Fundraising Success Is Often Tied to Recruiting the Best Volunteers
By Robin Cabral
Since volunteer fundraisers are critical to nonprofit successbecause they serve as the ambassadors of your fundraising effortsthe way you recruit them will have a decisive impact on your ability to flourish.
Simply put, finding and recruiting the best volunteers can make or break your fundraising success. Volunteers are critical to fundraising in a number of ways:
- They can be the workhorses behind your fundraising efforts. For example, in organizations that have limited staff, volunteers can provide the extra staffing power to get things done that wouldnt ordinarily get accomplished. They can be that set of extra helping hands in a way that doesnt distract from management.
- They can be strong ambassadors, who can help open doors and make direct requests to their networks. For example, board members serving as ambassadors can network with their contacts and make introductions to organizations they are passionate about without having to solicit for contributions directly.
- They can also serve as advisors, sharing their expertise and guidance in a way that can move your organizations mission forward.
In some cases, if you put it out there volunteers will come, but it often pays to be more proactive in recruiting them.
Below are steps you can take to recruit strong volunteers to staff your fundraising efforts.
- 1. Determine the skills and experience that you need to move your fundraising efforts ahead.
Once this list is compiled, you should develop a job description that encompasses the skills and experience, plus responsibilities and expectations, of volunteers.
- 2. Once you have a job description listing skills, experience, responsibilities, and expectations, you should then develop a list of prospective candidates.
While using a passive approach of sending out a blanket email may work, you cant be guaranteed of attracting the ideal candidates that you are seeking.
- 3. Next, sit down with top volunteer leadership, other volunteers, or staff and use the same method that you would use to identify your top donor prospects a rating and ranking session.
Take your list of candidates and ask the volunteers in attendance to rate and rank each volunteer based on a numerical scale of skill set and interest in the cause (same as would be done for capacity in a donor prospect rating and ranking session). Once you have numerically rated each one, then those who are rated and ranked the highest numerically will become your top volunteer prospects.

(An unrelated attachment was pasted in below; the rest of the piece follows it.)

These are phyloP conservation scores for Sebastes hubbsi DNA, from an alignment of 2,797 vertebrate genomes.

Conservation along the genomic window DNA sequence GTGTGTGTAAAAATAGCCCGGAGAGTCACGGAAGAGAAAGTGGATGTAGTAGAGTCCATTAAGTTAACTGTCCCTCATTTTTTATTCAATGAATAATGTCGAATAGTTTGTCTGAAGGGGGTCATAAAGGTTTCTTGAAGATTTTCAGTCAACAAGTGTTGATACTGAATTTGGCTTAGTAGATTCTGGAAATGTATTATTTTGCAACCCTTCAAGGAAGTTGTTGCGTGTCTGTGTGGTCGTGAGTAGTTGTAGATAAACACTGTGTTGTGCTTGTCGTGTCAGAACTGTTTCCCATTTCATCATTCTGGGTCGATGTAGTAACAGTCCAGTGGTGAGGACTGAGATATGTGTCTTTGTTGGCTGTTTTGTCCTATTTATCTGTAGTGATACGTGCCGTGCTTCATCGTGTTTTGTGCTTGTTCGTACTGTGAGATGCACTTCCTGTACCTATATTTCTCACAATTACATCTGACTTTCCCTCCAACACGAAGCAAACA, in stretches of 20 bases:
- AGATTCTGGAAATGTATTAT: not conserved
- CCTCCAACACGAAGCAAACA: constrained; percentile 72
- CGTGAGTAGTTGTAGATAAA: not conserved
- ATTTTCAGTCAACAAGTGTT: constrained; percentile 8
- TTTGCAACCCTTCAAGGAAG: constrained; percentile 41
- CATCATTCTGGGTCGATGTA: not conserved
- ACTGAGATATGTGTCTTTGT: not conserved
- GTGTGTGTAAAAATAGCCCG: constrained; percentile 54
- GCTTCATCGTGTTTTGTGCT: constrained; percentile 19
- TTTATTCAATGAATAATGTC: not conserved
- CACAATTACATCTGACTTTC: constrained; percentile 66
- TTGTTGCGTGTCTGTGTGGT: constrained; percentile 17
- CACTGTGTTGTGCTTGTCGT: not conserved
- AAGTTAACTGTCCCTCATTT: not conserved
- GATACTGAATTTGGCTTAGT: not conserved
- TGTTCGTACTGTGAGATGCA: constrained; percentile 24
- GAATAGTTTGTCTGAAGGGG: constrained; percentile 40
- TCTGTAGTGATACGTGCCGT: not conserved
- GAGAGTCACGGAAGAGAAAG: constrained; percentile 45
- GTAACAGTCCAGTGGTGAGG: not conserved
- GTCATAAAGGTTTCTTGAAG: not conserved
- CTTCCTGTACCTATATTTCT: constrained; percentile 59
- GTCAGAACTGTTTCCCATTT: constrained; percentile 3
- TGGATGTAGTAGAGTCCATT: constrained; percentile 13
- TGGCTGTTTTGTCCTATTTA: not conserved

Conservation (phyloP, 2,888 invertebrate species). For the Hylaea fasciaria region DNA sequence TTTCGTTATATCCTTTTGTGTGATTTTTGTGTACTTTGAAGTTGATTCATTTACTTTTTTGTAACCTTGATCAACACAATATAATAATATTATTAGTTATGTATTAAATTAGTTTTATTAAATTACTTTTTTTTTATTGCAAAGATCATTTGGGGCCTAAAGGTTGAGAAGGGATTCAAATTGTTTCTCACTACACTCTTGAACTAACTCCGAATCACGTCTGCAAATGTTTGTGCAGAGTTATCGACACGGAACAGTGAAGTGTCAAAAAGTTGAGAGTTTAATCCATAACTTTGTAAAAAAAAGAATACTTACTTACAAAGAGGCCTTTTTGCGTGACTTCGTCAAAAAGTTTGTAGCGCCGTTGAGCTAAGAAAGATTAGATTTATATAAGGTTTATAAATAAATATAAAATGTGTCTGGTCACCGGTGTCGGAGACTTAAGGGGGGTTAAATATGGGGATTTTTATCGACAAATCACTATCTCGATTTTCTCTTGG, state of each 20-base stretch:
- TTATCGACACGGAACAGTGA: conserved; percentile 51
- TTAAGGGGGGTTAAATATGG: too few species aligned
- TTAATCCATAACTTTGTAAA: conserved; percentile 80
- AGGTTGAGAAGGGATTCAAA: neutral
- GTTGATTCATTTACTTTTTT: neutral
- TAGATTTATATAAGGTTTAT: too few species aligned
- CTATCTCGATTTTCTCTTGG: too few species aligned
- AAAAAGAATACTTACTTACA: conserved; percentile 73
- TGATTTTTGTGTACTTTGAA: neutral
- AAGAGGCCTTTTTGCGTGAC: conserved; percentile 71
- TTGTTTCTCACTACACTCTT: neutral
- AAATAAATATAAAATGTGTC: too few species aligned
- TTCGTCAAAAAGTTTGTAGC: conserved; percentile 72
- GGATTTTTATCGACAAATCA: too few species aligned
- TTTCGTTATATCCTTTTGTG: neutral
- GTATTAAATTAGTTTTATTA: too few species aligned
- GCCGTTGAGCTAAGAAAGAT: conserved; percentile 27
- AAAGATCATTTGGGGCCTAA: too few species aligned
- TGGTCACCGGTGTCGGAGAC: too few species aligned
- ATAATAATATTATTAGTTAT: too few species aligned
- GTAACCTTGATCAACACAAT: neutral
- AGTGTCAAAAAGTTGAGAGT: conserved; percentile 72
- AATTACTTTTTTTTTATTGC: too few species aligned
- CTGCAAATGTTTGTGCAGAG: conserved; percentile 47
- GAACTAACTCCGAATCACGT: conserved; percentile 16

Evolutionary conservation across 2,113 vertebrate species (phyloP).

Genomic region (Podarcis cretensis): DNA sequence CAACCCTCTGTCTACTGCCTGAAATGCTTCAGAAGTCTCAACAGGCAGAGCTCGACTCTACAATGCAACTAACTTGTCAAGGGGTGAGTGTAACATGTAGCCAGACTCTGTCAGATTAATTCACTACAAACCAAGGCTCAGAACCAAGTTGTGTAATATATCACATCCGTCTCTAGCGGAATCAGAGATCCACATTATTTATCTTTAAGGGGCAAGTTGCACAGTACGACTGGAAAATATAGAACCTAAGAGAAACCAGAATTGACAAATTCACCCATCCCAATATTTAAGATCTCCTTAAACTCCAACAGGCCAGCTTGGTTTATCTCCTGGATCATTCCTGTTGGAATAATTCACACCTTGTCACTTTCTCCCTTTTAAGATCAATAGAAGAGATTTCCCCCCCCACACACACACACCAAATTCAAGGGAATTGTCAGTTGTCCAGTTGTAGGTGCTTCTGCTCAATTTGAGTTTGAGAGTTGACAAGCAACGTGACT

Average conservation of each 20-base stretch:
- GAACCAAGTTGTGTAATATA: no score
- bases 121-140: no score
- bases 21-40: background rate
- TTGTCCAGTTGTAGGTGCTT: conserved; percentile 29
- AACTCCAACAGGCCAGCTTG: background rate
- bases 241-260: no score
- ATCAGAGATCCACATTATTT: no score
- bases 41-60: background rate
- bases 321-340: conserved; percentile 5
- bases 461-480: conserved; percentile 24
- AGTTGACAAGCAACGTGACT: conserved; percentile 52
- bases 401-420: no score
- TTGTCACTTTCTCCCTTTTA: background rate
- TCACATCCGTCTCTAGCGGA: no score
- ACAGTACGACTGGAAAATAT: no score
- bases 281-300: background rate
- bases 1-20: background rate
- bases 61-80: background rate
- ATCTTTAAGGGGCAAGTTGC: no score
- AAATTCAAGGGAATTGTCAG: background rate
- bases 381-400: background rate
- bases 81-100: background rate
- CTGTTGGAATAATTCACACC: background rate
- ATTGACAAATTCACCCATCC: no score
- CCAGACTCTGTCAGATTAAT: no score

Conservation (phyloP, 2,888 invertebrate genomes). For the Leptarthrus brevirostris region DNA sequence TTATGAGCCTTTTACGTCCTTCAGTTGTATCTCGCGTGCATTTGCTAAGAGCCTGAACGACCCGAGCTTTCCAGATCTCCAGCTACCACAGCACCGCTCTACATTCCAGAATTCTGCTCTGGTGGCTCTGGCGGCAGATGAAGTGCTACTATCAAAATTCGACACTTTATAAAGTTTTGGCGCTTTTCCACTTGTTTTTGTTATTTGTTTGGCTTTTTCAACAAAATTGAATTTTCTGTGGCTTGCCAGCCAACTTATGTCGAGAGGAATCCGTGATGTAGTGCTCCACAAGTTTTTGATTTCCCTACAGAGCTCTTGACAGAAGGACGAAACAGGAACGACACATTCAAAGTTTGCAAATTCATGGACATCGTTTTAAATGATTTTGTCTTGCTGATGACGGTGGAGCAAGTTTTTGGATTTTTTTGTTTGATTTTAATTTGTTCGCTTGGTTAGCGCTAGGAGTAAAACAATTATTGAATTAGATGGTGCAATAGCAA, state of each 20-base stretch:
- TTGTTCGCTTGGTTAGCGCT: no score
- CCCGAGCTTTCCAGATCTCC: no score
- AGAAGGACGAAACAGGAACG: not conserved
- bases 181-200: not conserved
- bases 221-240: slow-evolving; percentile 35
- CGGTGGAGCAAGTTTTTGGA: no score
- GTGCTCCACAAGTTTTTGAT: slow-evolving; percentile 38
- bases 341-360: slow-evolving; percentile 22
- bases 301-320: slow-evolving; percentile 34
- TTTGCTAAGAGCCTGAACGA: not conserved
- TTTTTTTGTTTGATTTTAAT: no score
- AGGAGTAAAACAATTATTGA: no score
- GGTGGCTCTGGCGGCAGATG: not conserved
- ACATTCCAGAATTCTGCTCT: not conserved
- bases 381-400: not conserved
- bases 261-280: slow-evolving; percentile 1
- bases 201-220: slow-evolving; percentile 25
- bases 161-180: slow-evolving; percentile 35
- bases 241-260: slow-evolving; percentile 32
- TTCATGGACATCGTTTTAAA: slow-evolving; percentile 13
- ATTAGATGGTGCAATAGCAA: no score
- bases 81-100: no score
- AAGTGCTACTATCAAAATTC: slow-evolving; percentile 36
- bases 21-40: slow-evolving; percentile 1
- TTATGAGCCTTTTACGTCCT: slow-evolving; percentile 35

- 4. Once you have the list of top volunteer prospect candidates developed, then you need to utilize a peer to peer approach for asking volunteers to become involved.
I hesitate to suggest staff for this approach as all fundraising, including volunteer recruitment, should model the peer to peer approach that we so seek (i.e., volunteers should ask volunteers). And, the fundraising adage also applies here you have to ASK to GET. You need to actively ask people to volunteer, particularly for top organizational positions, rather than rely on more passive approaches. Lets face it, did we ever find anyone who responded to an email saying they would like to be president of your association!? Probably not.
- 5. Once you have recruited your team of volunteers, be sure to provide them with an orientation process to acclimate them to their roles, the organization, and expectations.
Orientation should include information about the organization including its history, mission and vision, its operating structure including both governance and staffing, programming, financials, and an overview of its fund development and the many different ways that volunteers can assist within that structure.
Volunteer who help raise funds for your nonprofit deliver an important message that the mission and purpose of the organization is vital enough to justify their freely given time and effort. Harnessing this enthusiasm should be on every nonprofit's to-do list.
Robin Cabral, principal of Development Consulting Solutions, is a certified fundraising executive who works with mid-sized nonprofits to build capacity and improve fundraising results. Email her at email@example.com or call 508-685-8899.